Flawed child welfare system opens door to gang members
The University of Saskatchewan has partnered with a Saskatoon-based Aboriginal organization to seek solutions and draw a link to child welfare and gang violence in the province.
U of S Native Studies Métis researcher Dr. Caroline Tait has joined forces with Str8 Up, an innovative program run through the John Howard Society of Saskatchewan, which helps people leave the gang life.
“Our child welfare system is broken, and we need to fix it,” said Tait, who is also former vice-chair of the federally funded Aboriginal Women’s Health and Healing Research Group, a national network of First Nations, Métis and Inuit women researchers interested in Indigenous community-based health and wellness.
“We need to begin by ensuring that our child welfare system is ethical, that the system does not cause even more harm to vulnerable children and families,” she added.
Tait, who is Métis, recently completed her documentary, “Child Welfare: The State as Parent,” as part of an “ethical toolkit” project funded by the Mental Health Commission of Canada.
“We were looking at the way in which government policy impacted vulnerable people,” Tait explained.
Emil Brandon is one of those people, a survivor of the system.
“Our kids are dying and we need to do something to keep them out of gangs,” said Brandon, who is one of the 65 ex-gang members in the Str8 Up Program. “Those aren’t the government’s kids – those are our kids.”
Brandon said more government resources are needed for organizations like Str8 Up.
He is not alone.
“To this day we don’t have funding,” said Stan Tu’Inukuafe, former gang outreach coordinator for Str8 Up.
Tu’Inukuafe recently left the organization due to lack of funding. Str8 Up is dependent on donor support and fundraising initiatives. This year it needs $150,000 to keep operating. More government money needs to be put into gang prevention initiatives, rather than into the corrections system said Tu’Inukuafe.
“Instead of building more jails we should be building more treatment centres,” Tu’Inukuafe said. “If you want change, prevention is key.”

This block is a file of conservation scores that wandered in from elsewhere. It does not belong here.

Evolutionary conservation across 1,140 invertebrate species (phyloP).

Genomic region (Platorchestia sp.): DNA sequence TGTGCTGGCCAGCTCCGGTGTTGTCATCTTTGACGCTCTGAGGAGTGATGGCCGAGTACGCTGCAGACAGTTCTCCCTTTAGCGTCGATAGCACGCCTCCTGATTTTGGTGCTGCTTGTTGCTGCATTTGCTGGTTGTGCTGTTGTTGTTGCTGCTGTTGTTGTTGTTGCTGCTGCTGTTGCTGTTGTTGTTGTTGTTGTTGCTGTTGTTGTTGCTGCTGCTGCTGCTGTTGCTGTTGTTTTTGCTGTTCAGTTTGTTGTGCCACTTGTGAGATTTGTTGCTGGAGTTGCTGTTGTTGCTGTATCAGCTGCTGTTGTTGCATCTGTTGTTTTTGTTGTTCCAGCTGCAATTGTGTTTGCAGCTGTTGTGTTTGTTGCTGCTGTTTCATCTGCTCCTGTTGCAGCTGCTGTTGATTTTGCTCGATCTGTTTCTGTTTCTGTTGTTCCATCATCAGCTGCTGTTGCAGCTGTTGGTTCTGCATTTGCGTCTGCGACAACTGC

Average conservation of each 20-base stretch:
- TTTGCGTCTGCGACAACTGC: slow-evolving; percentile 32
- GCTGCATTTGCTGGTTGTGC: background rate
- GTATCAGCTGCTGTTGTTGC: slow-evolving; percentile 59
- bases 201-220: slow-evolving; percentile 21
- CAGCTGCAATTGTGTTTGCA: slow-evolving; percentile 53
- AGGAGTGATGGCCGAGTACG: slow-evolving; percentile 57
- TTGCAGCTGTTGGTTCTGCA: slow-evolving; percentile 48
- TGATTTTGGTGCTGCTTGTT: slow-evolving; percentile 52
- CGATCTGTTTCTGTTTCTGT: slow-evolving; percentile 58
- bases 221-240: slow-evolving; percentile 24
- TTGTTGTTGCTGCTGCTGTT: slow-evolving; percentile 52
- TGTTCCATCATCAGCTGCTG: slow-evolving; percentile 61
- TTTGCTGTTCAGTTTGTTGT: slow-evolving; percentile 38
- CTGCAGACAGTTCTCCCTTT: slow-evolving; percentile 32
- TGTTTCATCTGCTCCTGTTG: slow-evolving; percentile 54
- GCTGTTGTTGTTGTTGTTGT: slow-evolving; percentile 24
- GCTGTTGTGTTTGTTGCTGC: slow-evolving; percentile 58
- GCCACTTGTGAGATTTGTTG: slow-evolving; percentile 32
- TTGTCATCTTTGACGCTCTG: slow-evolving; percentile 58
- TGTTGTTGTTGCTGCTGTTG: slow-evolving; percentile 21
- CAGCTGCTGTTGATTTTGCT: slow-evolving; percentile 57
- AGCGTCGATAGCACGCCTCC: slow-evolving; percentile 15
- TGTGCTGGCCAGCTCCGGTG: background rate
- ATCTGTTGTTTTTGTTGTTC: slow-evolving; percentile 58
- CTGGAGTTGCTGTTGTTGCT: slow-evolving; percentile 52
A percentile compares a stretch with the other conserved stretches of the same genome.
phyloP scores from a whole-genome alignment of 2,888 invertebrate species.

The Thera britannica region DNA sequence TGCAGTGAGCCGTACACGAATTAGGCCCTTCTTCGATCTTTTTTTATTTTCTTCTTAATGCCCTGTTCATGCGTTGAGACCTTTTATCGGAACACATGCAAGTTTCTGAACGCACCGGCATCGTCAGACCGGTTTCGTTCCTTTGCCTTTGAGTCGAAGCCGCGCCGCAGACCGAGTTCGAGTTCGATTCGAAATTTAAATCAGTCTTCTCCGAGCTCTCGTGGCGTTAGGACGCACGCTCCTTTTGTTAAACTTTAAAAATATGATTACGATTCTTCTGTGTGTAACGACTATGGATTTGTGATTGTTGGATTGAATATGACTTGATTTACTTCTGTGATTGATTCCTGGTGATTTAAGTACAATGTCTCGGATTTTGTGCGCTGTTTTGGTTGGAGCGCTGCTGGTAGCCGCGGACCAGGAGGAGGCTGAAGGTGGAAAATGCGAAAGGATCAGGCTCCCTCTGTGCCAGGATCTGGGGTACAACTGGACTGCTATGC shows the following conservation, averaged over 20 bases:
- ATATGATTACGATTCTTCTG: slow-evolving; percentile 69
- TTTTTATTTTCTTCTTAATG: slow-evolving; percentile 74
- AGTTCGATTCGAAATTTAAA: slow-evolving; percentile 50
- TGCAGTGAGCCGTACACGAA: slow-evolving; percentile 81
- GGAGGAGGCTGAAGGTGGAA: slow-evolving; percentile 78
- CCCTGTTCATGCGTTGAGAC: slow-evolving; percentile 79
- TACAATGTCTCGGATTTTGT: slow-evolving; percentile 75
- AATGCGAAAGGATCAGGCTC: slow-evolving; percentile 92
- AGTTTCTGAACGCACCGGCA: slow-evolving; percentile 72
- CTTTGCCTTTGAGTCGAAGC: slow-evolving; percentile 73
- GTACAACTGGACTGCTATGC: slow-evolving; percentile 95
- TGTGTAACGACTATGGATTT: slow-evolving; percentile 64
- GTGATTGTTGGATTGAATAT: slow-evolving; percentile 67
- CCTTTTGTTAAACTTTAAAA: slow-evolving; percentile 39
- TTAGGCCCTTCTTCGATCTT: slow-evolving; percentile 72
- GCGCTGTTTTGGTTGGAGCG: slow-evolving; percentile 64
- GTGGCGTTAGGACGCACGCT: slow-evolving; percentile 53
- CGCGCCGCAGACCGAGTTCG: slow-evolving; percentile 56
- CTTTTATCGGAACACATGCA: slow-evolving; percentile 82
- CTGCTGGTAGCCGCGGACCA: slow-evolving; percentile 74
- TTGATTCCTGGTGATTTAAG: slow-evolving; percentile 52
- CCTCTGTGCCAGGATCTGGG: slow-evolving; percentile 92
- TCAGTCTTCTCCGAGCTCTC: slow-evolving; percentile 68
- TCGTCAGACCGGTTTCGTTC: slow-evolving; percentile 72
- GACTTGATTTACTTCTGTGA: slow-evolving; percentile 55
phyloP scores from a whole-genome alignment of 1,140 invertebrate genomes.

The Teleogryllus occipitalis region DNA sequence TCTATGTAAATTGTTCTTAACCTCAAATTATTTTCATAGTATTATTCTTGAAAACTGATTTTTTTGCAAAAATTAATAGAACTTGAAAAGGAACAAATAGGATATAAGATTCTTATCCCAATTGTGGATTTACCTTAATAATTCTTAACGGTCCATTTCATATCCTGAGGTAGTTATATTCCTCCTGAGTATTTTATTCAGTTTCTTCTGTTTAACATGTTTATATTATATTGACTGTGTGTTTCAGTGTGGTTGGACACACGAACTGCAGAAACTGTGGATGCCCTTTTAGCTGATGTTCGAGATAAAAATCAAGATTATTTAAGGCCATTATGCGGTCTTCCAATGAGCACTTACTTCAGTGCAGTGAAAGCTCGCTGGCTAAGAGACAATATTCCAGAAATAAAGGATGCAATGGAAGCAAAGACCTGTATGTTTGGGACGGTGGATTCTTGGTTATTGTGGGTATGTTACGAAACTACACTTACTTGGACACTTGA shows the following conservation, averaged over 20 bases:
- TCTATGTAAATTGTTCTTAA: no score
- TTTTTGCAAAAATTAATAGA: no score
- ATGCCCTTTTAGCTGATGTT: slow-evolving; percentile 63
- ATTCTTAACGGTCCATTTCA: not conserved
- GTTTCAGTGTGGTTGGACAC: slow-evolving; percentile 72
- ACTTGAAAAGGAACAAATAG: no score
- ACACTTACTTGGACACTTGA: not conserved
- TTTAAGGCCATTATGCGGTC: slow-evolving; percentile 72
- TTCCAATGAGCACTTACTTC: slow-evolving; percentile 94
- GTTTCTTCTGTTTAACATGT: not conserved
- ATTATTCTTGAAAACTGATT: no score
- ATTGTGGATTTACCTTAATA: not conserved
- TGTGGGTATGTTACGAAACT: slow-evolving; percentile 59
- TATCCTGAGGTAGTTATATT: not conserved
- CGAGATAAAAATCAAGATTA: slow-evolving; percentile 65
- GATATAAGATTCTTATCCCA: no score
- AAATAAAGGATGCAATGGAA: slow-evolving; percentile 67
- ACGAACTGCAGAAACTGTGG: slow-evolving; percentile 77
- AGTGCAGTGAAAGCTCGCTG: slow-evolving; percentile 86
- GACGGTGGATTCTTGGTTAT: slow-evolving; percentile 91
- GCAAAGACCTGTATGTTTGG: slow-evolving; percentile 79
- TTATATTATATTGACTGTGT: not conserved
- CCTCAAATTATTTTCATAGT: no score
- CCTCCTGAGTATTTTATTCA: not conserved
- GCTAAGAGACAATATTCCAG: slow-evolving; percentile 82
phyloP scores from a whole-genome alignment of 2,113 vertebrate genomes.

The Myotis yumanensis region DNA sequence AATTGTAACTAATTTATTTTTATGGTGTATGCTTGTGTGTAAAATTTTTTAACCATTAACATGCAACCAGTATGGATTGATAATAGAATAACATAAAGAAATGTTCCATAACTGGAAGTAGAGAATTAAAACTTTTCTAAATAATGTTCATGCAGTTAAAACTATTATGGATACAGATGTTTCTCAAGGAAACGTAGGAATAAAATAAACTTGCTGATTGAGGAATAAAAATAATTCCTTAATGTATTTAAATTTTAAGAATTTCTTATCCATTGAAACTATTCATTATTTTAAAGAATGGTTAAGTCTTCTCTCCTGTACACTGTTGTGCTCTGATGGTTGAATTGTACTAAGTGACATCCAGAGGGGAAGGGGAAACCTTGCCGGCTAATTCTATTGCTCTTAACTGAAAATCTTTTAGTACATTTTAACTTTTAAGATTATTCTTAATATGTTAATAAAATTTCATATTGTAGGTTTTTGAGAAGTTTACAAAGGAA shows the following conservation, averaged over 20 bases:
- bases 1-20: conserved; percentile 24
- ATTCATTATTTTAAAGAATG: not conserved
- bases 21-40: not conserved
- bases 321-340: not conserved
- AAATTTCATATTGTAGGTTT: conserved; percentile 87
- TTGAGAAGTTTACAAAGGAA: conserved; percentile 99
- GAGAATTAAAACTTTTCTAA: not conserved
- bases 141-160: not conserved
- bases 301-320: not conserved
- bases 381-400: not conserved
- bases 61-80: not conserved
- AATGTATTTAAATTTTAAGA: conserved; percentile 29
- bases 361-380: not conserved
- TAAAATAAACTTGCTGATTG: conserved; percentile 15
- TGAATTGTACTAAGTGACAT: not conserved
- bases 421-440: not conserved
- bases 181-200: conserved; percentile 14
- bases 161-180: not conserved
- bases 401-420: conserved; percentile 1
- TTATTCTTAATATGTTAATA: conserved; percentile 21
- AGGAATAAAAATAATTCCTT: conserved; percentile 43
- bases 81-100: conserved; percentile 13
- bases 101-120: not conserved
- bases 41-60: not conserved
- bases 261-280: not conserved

Tu’Inukuafe said virtually all gang members have addiction issues and most have been in and out of foster care.
“When do we break the cycle?” he asked.
Tu’Inukuafe said he has heard of cases where as many as 20 children had been placed in one foster home. He said Aboriginal children and teens are being ignored by a system that was built to protect them, adding that he is not surprising that kids in this system turn to gangs for the support they can’t find in over-filled foster homes.
“We know that when a child hits the age of 13, they become incredibly vulnerable because if they don’t have a strong identity with their foster family they are going to seek out validation and support elsewhere,” she said, pointing to the reasons most youth join gangs.
Tait said her research linking the flawed child welfare system and its correlation with gang involvement will be collected and provided to Aboriginal communities to build initiatives and potentially help to create policy reform.
“There’s a gap in the system that doesn’t make sense,” she said. “Addressing this issue is not about harsher punishments and enforcement. It takes building connections with families and with communities, and addressing issues of poverty, racism and social exclusion,” she explains.
Tait said her research proves that child welfare reform is desperately needed. However, for change to be affective, initiatives must be created and implemented by Aboriginal people.
“It [collected research] will be put in the hands of Indigenous leaders and they are going to be the one’s to make that step,” she said.
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